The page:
Both groups cited a need for changes, including the development of proper safety standards for hospitals and for group homes, better training programs, and more spending on care.
“These were systemic issues,” said Toby Fisher, senior field policy specialist for the Service Employees International Union, the labor organization that represents care workers, who was a nonvoting member of the task force. He said a priority should be a new standard for assessing patients and sharing that information. That has not happened.
Paul F. Healy Jr., a retired first justice of Framingham District Court who cochaired the task force, said in an interview that the group sought to balance a client’s right to privacy with the safety of patients and their caseworkers.
He stressed that the majority of patients do not pose any threat to safety. But he also said he found that the system is unable to hold its clients accountable to requirements such as taking medication, something to which he, as a judge, was not accustomed.
The judge said members of the task force differed on points in the report. But all agreed that changes should be immediate and that more funding should be directed to mental health.
“The recommendations would go a long way to possibly preventing something like this, and that’s what we tried to do,” the judge said.
North Suffolk released a statement saying it could not comment on matters before the courts, but that the task force sparked a discussion about safety.
“The safety of staff and clients is, and has been, a priority,” the statement said. “The tragedy of last Jan. 20 stays with us, as we know it does with the families of Stephanie and all those involved.”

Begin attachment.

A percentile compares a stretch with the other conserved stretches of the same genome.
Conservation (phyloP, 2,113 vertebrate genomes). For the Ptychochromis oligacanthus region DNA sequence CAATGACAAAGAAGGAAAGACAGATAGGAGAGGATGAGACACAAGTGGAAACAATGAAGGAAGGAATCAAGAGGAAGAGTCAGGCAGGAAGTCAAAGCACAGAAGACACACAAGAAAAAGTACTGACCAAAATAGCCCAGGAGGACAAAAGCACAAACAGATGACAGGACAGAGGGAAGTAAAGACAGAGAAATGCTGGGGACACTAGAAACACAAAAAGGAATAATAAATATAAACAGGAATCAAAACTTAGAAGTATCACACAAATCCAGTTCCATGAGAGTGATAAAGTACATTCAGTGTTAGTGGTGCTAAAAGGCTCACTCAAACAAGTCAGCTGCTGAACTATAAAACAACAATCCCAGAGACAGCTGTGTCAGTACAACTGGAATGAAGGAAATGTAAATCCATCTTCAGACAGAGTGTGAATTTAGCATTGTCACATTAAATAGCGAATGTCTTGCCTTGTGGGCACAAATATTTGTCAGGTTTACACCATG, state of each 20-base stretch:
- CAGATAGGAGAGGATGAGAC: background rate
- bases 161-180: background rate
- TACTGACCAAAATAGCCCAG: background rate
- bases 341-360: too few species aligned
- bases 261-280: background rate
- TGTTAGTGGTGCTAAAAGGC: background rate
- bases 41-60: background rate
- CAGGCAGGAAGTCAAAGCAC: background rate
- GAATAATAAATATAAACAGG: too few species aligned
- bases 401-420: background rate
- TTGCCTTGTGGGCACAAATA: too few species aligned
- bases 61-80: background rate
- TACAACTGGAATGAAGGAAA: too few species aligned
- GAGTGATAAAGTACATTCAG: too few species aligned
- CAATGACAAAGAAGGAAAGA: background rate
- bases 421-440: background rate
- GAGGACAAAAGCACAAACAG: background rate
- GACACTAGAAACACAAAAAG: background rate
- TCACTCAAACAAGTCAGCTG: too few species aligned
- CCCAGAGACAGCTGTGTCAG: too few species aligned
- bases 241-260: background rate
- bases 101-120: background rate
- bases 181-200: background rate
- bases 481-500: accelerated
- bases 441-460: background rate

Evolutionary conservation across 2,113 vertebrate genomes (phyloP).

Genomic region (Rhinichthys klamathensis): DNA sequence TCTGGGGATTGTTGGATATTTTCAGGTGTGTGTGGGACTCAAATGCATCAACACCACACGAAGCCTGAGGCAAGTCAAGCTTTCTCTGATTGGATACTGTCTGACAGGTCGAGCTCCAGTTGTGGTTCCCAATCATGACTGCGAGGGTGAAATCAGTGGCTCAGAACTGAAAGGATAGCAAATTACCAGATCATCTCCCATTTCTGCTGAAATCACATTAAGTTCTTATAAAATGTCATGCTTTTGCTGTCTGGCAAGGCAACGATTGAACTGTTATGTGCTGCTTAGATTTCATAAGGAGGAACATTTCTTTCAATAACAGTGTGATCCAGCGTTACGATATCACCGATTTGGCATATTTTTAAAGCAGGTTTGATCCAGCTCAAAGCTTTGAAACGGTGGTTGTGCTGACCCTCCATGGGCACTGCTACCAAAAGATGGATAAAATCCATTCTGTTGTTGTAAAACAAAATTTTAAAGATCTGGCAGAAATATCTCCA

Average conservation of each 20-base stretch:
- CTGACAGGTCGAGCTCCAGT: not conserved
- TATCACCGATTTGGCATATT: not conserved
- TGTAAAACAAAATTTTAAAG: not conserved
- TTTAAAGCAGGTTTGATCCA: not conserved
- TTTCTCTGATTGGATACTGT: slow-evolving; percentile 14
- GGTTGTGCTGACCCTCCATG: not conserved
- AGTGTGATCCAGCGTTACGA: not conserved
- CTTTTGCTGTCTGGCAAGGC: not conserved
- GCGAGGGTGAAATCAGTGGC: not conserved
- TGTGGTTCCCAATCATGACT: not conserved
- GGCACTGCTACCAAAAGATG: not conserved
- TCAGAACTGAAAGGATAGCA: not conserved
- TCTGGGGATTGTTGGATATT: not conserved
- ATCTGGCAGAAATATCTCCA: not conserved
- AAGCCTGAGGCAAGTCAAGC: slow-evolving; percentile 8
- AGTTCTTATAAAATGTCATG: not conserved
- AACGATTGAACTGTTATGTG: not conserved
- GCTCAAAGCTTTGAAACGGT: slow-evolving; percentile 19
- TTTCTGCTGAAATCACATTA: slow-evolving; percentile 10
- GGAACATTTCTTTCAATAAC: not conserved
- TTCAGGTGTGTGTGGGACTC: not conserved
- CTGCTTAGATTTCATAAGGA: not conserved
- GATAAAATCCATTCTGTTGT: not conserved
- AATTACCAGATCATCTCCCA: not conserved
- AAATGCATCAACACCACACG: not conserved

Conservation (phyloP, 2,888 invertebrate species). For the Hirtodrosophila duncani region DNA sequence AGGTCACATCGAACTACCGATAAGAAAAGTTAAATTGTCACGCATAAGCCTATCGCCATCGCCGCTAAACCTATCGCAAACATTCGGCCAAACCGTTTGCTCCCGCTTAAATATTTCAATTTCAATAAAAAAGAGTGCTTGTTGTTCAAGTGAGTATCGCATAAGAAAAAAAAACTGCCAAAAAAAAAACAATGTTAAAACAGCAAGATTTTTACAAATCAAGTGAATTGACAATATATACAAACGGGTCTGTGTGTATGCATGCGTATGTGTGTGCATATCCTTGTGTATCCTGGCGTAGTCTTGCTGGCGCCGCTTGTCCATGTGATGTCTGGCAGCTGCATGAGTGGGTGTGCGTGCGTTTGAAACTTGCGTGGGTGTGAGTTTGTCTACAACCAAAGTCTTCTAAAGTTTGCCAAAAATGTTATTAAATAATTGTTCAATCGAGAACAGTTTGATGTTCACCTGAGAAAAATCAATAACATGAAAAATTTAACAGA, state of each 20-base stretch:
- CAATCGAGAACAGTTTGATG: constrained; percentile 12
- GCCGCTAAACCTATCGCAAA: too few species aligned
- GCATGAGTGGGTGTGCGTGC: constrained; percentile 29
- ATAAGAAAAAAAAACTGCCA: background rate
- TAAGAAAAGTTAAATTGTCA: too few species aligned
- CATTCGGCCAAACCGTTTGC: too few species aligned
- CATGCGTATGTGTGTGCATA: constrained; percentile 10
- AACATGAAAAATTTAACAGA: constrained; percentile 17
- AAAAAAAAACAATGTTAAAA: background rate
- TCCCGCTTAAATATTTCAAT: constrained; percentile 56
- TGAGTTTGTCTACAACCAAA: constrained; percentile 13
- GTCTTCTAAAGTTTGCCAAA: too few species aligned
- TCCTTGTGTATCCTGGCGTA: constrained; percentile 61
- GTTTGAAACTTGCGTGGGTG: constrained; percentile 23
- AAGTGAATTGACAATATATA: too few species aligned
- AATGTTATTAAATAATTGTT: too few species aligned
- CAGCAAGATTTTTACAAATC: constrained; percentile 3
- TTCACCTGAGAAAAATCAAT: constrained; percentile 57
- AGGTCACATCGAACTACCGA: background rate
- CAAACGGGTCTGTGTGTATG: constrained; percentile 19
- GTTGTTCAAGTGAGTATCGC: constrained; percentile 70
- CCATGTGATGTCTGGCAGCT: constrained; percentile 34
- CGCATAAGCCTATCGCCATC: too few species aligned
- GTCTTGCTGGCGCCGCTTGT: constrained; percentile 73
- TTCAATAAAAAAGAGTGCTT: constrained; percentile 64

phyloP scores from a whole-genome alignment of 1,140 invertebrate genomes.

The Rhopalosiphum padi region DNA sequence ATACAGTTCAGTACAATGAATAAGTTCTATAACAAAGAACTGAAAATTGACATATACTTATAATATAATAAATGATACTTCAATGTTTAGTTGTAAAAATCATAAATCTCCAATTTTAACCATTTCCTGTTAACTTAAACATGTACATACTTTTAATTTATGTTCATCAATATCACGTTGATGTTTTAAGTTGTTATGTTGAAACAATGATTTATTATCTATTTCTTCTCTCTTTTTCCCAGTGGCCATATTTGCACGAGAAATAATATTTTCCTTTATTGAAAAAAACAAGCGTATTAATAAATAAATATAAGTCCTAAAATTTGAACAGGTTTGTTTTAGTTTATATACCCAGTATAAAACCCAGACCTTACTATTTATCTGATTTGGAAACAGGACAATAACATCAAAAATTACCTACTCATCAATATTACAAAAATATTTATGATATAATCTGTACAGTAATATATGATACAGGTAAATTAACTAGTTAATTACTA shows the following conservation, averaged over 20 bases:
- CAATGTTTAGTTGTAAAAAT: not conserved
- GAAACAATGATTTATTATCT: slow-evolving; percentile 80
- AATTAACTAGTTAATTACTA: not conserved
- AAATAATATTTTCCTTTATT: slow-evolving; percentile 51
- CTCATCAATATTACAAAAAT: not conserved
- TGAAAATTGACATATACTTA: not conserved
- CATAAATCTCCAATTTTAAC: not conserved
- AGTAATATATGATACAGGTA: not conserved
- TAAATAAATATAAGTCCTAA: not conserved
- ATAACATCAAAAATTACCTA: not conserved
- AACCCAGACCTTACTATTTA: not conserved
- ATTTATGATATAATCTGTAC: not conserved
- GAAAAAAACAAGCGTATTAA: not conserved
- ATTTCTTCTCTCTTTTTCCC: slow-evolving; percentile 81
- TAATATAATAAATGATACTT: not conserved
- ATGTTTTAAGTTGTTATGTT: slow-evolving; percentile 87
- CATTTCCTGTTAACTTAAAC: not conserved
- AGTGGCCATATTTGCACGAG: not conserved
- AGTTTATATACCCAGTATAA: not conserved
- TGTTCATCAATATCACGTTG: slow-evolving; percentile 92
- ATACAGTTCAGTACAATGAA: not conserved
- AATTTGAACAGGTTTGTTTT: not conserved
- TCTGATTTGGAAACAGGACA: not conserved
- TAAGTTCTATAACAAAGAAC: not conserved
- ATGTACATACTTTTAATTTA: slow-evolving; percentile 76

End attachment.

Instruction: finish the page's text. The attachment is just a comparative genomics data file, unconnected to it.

Debra Pinals, acting deputy commissioner for clinical and professional services at the Department of Mental Health, is cochairwoman of a working group the department commissioned to review the task force’s recommendations.
Several recommendations have already been incorporated, she said. The department immediately provided training programs for staff and created jail diversion programs to better identify patients in need of care.
She said her working group is collaborating with vendors to review safety protocol and is reviewing recommendations such as whether to conduct background checks on patients and how to share that information.
But she stressed that the department has had to prioritize what changes it could implement in the time since the recommendations were made, according to available funding and the time it takes to properly review them.
Pinals said the department welcomes a proposed increase of more than 3 percent in its budget for next year, at $648 million, but overall spending is still far behind past years. The state spent $685 million for mental health care in 2009, for instance.
The Moulton family is focused on a much more modest figure: about $15 a month. That, according to the family, is what it would cost for a panic alarm that could be placed in a home such as the one where Moulton worked to connect a worker or resident directly to an operator.
Flynn said she understands the complexity of the legislative process and the time needed to assess proposed changes. She understands the criminal justice system, the need for a fair trial.
But if her daughter had known Chappell’s background, she would not have stayed alone with him, Flynn said. If someone else had known, they probably would not have let her, she added.